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Babbage Difference Engine

MOUNTAIN VIEW, Calif.--How's this for a computer: 8,000 parts, 5 tons, 11 feet long and 7 feet tall. Meet the Babbage Difference Engine.

This one, Difference Engine No. 2, was built for former Microsoft CTO Nathan Myhrvold, who donated it to the Computer History Museum here.

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Precision engineering has resulted in a breathtakingly beautiful calculator that was intended--when conceived in the 1840s--to be driven by steam.
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Photo by: Scott Ard/CNET

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Senior Docent Tim Robinson explains why a printer was a crucial piece of the machine.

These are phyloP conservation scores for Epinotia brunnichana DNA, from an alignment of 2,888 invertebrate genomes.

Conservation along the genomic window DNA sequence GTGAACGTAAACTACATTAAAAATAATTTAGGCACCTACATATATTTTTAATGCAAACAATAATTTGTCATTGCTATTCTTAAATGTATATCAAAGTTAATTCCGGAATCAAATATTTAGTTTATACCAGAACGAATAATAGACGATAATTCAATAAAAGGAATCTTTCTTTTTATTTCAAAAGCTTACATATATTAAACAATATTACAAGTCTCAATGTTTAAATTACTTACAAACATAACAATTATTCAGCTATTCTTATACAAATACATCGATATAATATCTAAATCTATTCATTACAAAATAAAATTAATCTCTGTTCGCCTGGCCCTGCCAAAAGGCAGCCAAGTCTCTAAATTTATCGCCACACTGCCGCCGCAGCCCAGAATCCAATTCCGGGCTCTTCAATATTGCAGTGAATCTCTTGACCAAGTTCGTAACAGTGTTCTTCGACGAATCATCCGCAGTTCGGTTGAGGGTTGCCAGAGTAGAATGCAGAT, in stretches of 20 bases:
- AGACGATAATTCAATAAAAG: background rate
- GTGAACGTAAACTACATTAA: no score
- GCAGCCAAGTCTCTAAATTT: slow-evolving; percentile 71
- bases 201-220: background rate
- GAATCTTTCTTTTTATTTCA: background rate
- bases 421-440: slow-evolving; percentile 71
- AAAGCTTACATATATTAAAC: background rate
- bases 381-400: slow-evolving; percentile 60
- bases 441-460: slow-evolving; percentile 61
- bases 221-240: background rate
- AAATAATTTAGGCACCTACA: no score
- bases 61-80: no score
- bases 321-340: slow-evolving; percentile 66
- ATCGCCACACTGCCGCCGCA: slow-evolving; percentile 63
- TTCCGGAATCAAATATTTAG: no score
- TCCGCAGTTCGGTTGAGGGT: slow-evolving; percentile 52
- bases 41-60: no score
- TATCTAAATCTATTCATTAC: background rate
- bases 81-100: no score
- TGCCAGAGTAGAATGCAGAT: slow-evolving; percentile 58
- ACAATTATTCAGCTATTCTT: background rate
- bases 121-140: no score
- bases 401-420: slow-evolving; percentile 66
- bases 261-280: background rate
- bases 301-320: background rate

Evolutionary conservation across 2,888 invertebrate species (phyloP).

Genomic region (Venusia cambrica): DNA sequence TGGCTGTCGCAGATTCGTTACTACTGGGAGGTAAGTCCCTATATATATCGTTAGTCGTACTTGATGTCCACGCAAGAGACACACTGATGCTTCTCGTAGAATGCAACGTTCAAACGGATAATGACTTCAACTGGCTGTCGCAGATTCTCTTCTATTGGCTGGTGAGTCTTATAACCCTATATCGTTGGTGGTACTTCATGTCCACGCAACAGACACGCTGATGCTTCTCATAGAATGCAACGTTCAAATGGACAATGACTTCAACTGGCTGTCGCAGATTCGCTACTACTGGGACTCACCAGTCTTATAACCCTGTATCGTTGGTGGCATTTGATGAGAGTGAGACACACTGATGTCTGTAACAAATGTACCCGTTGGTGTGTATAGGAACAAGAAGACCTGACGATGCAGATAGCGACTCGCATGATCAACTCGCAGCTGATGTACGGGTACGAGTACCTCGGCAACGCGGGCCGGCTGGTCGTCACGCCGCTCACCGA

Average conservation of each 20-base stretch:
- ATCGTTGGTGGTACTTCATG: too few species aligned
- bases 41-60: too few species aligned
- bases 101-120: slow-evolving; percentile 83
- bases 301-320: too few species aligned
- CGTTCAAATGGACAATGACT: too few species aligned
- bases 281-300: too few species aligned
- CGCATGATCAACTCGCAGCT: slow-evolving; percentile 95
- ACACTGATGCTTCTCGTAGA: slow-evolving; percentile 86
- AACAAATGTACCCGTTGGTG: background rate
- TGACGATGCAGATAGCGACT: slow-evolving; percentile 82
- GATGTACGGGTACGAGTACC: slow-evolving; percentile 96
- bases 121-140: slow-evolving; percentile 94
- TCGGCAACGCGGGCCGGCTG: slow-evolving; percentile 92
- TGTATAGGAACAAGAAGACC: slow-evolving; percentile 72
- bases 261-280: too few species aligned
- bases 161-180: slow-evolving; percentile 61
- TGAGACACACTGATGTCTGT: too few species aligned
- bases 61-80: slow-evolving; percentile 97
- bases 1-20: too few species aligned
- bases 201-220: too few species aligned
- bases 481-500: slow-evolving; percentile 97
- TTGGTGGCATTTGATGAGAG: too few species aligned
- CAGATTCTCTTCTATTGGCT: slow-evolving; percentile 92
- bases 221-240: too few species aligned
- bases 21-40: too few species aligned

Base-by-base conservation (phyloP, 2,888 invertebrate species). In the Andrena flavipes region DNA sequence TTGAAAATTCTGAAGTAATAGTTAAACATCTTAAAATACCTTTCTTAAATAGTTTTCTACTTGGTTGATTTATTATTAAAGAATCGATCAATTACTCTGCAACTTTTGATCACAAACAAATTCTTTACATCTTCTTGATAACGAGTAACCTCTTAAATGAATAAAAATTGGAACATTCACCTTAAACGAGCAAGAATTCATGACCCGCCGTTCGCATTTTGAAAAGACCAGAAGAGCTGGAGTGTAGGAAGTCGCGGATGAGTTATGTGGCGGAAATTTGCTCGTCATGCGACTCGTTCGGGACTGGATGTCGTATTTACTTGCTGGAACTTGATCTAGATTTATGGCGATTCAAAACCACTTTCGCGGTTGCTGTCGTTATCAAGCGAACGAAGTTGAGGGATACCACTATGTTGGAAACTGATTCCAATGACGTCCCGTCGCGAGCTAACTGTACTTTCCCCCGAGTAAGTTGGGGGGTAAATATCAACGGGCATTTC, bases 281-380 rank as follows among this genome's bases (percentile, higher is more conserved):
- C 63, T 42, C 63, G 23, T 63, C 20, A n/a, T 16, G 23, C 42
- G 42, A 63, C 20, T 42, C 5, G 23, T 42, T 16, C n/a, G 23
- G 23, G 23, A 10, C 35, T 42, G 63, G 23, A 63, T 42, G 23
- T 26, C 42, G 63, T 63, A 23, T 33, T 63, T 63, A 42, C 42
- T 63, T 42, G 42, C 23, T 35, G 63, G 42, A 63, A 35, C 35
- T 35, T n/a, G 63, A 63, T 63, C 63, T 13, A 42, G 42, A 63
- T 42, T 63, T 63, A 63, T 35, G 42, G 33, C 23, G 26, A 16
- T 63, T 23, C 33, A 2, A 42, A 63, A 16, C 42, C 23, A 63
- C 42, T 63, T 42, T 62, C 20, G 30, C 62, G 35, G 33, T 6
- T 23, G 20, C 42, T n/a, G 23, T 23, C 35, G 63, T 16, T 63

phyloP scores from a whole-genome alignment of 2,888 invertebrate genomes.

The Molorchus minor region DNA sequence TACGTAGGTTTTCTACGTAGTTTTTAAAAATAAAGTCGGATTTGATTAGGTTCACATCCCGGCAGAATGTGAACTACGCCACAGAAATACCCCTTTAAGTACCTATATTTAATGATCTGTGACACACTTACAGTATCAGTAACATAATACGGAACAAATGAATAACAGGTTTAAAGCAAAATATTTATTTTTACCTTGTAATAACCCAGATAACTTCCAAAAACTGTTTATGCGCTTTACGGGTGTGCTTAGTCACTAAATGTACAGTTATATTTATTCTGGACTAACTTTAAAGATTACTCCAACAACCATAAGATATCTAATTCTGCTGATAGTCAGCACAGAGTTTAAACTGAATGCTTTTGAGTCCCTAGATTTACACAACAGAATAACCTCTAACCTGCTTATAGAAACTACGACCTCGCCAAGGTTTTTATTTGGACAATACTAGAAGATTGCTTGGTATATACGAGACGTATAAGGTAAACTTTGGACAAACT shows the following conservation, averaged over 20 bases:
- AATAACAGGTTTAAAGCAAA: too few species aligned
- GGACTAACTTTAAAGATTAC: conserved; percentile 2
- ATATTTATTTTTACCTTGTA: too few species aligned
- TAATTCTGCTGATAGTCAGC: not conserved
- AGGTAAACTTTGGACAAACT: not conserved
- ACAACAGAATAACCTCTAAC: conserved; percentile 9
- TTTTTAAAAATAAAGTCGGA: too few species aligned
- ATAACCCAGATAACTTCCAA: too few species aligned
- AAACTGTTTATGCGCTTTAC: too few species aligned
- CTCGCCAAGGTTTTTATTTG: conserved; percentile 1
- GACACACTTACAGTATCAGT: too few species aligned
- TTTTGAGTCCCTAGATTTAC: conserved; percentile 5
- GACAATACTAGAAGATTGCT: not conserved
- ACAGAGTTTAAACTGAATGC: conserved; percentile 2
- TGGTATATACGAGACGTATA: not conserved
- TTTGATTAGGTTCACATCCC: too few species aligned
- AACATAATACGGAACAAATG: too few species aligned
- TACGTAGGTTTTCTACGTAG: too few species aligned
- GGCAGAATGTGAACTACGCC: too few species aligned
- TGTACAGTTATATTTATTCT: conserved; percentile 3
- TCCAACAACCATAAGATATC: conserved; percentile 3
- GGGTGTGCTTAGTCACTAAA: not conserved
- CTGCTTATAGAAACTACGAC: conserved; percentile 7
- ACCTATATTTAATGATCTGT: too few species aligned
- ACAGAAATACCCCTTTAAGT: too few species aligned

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Photo by: Scott Ard/CNET

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When creating math tables, errors were commonly introduced at the printing stage so having a printer built right into the machine eliminated another opportunity for human error.
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Photo by: Scott Ard/CNET
Form and function.
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Photo by: Scott Ard/CNET

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The engine and man in motion.
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Photo by: Scott Ard/CNET

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